FAQs

Q: When did you start to become obsessed with periods?

A: A few years ago, I read this article from Vice about what it’s like to be homeless and on your period. A few days later, I was very drunk and watching the final of a debating competition, when someone brought up being homeless and on your period. I suddenly remembered the article, and got passionately angry at the world. From then on, I began to read more and more articles about periods and period-related stuff. When a friend suggested I write my dissertation on periods, I didn’t think it was a feasible idea. I’m now the proud author of a dissertation about periods in France, and the proud owner of a giant blue folder full of articles about periods.

 

Q: Where did you get the name for your blog?

A: My blog’s namesake is a song from the 2008 Martha Wainwright album, I Know You’re Married But I’ve Got Feelings Too.

 

Q: Why periods?

A: There are a few reasons I’m particularly interested in attitudes towards menstruation, and not other bodily functions. Firstly, as is/will be explained throughout the course of this blog, periods are generally considered more icky than other bodily functions; they’re also considered debilitating, dangerous and magical in a way that poop, for example, is not. So, I feel there’s more of a need for education there. Secondly, not everyone experiences menstruation, which allows for stereotypes and discriminatory attitudes to form. Again, there’s more of a need for education. Everyone poops, so nobody’s afraid of people who poop. I’ve heard grown men scream after having an unused tampon thrown at them. Thirdly, periods was just the thing I started reading about first – I went down the rabbit hole, and haven’t come back out.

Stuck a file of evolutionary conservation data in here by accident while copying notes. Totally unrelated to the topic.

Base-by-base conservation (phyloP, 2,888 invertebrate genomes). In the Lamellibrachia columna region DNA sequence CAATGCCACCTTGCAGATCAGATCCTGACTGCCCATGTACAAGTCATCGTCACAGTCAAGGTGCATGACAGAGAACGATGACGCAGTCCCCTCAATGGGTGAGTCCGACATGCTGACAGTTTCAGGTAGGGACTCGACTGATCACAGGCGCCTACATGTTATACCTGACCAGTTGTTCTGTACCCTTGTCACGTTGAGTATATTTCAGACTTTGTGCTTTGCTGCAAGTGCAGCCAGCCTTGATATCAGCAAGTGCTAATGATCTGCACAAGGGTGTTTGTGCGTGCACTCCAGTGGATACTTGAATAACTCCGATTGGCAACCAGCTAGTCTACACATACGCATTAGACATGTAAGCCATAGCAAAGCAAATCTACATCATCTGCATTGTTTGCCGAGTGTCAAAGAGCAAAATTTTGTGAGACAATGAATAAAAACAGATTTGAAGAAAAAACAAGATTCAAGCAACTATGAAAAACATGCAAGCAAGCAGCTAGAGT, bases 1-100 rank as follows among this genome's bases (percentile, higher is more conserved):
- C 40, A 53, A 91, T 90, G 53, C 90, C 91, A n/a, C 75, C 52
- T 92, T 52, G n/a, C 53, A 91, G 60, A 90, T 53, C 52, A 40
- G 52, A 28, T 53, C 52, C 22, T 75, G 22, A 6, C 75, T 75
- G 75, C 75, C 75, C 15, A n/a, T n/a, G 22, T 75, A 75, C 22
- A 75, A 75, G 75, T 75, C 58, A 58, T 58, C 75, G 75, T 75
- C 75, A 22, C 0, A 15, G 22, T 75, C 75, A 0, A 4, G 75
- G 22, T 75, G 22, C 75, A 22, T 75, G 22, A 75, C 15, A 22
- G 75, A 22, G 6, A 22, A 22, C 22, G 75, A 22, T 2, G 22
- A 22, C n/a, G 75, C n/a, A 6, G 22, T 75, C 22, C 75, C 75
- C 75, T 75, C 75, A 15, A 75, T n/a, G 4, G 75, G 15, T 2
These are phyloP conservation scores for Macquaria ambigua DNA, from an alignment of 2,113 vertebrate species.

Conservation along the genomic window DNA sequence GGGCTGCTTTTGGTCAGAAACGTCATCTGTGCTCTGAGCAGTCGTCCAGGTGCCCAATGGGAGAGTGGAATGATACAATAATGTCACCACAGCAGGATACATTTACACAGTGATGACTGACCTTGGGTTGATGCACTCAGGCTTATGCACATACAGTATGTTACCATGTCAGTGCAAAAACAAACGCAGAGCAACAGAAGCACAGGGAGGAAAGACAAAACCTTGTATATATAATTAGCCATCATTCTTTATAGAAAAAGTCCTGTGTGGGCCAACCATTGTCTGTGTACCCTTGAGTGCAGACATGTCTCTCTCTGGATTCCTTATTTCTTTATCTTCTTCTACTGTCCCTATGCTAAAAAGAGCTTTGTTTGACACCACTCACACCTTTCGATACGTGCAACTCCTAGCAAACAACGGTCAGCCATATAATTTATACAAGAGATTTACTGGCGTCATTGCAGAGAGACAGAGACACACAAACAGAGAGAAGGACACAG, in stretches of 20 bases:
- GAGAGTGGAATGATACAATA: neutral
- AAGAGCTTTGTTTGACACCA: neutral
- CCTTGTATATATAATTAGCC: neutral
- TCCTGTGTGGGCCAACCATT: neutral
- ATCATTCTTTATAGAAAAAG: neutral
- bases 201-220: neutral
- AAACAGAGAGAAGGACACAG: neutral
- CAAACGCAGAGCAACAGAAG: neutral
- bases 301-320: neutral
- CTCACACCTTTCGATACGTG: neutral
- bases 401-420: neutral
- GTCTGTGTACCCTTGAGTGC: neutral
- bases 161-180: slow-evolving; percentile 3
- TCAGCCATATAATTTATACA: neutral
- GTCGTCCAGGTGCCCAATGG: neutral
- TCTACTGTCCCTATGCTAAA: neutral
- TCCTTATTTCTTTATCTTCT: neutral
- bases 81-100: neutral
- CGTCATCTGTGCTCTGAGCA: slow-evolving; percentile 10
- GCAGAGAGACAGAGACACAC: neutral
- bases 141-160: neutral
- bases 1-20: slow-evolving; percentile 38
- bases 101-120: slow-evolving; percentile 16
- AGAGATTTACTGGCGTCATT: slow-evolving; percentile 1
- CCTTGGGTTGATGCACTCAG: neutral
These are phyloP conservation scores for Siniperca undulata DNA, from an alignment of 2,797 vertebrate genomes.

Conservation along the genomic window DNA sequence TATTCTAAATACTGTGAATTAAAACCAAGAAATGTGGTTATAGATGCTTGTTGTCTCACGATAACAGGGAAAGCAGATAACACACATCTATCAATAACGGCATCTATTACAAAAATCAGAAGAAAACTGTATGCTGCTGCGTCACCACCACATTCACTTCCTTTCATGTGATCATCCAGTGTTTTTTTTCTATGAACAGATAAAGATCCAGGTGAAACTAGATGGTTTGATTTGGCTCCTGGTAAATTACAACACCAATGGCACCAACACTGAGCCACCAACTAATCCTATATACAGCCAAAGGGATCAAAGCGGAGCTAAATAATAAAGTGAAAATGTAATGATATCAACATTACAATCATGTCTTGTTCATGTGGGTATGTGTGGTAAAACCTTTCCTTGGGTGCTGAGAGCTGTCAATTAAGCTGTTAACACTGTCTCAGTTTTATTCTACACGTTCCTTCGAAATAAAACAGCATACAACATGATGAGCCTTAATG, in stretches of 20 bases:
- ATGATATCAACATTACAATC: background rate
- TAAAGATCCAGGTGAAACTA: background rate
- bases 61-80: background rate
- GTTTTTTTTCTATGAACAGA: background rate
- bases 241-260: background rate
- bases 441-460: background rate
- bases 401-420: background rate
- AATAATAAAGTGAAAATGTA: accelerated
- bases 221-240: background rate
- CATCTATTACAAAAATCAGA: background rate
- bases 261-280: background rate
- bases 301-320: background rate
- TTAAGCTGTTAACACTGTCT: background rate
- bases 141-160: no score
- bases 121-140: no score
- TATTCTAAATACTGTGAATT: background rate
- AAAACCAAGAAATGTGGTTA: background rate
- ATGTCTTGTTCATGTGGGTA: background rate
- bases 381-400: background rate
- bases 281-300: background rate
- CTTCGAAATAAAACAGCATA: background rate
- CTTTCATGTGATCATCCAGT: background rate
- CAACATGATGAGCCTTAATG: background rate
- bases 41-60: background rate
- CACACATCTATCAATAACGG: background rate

Q: I think people think periods are icky because people think bodily functions are icky, and you’re just a feminist who’s trying to be oppressed.

A: As I’ve said, it is/will be explained throughout this blog how people think differently about periods than they do other bodily functions. Having studied it a lot, I’ve come to the conclusion that a lot of this is because of sexism. In fact, I wrote a 10,000 word dissertation about that very idea, and I probably know more about it than you do. If you would like to challenge that thesis, do! Send me your criticisms, and I will do my best to respond accordingly. I am a feminist, and the intersection between feminist literature and period literature is part of why I’m drawn to the issue, but there is ample evidence that shows how the menstrual taboo has been constructed to limit women’s participation in the public sphere.